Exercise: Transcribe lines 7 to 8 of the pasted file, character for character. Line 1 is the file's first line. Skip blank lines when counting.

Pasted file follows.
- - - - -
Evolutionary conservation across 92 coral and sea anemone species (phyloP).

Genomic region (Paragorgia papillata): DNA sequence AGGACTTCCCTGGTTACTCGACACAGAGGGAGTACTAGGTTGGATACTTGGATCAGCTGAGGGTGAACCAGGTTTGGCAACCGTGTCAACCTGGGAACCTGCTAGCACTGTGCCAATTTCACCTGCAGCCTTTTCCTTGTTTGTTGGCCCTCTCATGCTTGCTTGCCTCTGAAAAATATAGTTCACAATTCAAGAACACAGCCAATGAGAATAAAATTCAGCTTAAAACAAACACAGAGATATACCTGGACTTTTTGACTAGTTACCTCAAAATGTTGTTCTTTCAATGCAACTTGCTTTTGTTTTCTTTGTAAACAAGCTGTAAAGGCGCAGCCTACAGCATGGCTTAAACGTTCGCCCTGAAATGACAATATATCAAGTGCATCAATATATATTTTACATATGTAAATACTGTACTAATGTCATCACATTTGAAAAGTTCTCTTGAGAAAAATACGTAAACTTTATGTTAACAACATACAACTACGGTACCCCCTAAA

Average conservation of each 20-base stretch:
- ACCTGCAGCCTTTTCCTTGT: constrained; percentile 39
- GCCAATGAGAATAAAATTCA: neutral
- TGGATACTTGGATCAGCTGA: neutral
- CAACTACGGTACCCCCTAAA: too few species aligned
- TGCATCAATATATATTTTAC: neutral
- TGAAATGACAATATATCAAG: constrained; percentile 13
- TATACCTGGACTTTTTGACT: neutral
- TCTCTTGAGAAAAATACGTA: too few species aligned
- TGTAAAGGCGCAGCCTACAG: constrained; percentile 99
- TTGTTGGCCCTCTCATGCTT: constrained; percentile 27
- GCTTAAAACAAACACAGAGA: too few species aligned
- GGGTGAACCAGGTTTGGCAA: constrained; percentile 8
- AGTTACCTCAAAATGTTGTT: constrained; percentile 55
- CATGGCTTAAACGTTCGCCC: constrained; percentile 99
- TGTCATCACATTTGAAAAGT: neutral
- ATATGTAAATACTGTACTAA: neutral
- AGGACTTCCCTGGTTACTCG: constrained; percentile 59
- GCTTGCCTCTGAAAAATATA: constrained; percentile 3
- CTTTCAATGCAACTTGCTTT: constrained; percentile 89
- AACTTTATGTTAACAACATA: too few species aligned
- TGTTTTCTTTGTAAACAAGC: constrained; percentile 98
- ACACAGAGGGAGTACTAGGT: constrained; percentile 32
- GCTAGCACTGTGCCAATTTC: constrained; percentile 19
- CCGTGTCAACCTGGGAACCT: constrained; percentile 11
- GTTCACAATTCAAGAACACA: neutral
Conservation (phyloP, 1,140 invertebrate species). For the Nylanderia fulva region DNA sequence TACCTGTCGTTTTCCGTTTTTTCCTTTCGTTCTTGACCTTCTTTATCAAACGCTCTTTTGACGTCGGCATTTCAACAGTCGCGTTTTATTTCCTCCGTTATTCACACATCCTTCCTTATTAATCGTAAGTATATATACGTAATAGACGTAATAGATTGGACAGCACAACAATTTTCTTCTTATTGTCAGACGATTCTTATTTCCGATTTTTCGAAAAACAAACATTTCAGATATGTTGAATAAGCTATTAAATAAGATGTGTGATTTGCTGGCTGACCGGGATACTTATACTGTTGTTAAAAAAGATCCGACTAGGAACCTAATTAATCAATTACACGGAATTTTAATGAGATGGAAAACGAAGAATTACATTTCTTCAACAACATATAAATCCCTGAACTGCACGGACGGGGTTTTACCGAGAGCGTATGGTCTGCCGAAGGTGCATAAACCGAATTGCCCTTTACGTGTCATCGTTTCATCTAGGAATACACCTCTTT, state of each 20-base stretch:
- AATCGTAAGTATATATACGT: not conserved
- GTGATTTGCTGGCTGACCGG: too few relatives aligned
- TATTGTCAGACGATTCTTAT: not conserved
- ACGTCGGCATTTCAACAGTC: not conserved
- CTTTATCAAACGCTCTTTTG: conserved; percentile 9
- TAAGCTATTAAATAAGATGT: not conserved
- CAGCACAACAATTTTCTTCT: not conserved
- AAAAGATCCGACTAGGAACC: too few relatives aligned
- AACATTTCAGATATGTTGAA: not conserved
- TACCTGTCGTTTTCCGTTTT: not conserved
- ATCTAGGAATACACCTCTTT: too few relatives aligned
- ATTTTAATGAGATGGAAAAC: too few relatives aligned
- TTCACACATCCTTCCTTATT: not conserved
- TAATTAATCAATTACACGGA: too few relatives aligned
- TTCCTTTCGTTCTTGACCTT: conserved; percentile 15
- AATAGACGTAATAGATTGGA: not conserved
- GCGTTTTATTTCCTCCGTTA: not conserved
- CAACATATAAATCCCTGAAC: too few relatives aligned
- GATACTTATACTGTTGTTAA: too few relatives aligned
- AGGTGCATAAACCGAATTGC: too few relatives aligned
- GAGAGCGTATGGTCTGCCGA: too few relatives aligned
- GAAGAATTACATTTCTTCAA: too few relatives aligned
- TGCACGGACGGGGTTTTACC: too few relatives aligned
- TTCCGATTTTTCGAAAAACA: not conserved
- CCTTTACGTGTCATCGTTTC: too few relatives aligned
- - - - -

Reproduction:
- CAACTACGGTACCCCCTAAA: too few species aligned
- TGCATCAATATATATTTTAC: neutral